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Australian Saltwater Crocodile


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Observing a multisided Hunter

Watching saltwater crocodiles hunt passes hours easily when on the remote coastline, yet the action is not always as spectacular as one would  probably expect.

Even the larger crocodiles feed mainly on fish, small sharks and mud crabs.

A crocodile that is frequently surfacing, holding its head out of the water is actually swallowing the prey, which can be observed using field glasses.

Saltwater Crocodile

What is happening below the surface becomes clearly visible during a full moon night in clear water on light ground: With its long body often positioned between rocks or other surfaces, fish and other creatures do not realise what is directly in front of them. When swimming along this obstacle they have high chances to end up directly in the mouth of the crocodile, which then has nothing more to do than to snap its mouth shut.

The swallowing then occurs above the surface, with its head tilted back, after which the crocodile often descends back down into its exact former position.

The crocodile in the left picture is hunting for mud crabs that regularly join the waters edge at rising tide for collecting dead animals and other food. In remote areas it will dive near the shore of the creek mouth and -bank searching for these crabs in another hunting method of this multisided predator.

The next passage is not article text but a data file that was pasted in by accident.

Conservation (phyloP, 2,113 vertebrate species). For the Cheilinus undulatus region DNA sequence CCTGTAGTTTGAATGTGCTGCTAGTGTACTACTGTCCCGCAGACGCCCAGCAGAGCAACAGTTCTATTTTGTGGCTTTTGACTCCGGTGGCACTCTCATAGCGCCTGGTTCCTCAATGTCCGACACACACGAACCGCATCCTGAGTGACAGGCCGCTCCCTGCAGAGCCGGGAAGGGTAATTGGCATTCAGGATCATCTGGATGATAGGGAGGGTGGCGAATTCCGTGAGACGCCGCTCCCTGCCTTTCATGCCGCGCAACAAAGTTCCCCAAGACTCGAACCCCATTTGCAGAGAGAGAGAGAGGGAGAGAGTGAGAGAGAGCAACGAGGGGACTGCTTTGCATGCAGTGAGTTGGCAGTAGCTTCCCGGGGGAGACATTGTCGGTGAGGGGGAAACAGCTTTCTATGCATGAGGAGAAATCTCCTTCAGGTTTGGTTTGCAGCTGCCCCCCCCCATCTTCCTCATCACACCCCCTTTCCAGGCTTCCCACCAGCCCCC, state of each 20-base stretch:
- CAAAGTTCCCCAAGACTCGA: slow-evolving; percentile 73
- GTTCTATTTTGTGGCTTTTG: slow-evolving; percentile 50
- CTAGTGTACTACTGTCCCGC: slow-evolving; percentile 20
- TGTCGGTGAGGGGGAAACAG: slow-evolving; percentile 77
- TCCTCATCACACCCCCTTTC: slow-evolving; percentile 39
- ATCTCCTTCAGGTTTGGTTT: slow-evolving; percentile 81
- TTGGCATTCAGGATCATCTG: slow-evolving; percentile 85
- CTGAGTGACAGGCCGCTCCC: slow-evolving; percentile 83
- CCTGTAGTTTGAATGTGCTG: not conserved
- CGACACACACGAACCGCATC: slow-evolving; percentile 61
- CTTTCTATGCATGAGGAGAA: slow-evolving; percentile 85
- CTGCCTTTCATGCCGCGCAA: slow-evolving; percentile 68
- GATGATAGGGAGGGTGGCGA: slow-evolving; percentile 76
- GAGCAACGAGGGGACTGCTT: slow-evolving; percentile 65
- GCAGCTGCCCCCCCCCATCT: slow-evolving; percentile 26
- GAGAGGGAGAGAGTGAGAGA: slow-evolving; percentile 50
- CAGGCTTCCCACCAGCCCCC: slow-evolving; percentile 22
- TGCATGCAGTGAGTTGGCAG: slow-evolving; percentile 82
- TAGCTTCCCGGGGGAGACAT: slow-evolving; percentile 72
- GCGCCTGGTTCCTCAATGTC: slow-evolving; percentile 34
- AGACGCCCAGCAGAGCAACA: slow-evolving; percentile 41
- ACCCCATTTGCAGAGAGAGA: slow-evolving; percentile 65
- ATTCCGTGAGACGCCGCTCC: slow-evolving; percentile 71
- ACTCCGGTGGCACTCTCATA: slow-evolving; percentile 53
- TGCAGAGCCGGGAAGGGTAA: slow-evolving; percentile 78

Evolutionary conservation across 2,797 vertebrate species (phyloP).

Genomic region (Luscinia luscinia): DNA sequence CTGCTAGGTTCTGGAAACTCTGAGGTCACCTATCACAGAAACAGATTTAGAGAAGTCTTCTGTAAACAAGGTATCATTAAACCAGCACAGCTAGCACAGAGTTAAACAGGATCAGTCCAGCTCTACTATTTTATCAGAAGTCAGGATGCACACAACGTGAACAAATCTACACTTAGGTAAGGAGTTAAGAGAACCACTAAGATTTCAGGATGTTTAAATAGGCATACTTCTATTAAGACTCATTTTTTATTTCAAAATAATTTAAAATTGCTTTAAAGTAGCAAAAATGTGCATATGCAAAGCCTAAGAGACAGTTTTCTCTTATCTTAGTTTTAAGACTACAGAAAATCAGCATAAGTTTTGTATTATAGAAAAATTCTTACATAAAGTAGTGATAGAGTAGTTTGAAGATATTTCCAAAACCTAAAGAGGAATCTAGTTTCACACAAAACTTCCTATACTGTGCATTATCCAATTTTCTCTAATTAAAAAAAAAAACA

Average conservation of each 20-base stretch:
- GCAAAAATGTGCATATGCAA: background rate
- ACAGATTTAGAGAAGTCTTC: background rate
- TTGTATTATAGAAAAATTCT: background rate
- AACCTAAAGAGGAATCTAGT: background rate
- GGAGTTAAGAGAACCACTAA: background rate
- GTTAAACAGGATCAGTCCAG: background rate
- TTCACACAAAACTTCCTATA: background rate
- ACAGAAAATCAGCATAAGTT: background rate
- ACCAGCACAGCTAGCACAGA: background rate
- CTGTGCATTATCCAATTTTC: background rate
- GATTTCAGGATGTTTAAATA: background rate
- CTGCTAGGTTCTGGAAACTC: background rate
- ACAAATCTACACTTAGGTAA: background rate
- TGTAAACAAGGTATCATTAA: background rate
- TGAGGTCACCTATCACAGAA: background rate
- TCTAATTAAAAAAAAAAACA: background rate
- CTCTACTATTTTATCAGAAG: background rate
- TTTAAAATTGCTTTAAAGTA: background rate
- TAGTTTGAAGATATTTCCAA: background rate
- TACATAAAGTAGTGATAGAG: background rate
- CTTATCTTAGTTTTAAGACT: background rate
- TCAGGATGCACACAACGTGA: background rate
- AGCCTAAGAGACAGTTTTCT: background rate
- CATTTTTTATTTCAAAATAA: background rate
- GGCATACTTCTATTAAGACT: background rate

In very remote areas where people are an unusual event, a kayaker cruising in the shallow water close to the beach might come to a surprise in such situation.                                                                                                                                  In the case of an accidental or near-collision an attack as an act of self-defence might not be unlikely. Avoiding shallow waters where possible can be useful preventive of dangerous situations. 

The accidental disturbing of a saltwater crocodile’s favourite hunting ground at the wrong time, would be one of the possible reasons for the animal to behave aggressively toward an intruder on the remote coast.

Most of the crocodiles potential prey lives under the surface and therefore it is not easy to directly detect such a location that might be particular problematic.

General knowledge on the underwater eco-system is an important basis for the identification of signs that reveal potential favourite hunting grounds.

One example is places close to the waters edge where the mullets are concentrating during the night, often along rocks. As they are swimming close to the surface, these fish are easy to detect.       

Quite likely the local crocodile uses such places to hunt this massive fish at least from time to time.

If one recognises to have put the camp in the direct proximity of a very populated mullet-gathering point, it would be better to leave the place.                                                                           >

               Copyright © Steffen Pichler / ZEIS Verlag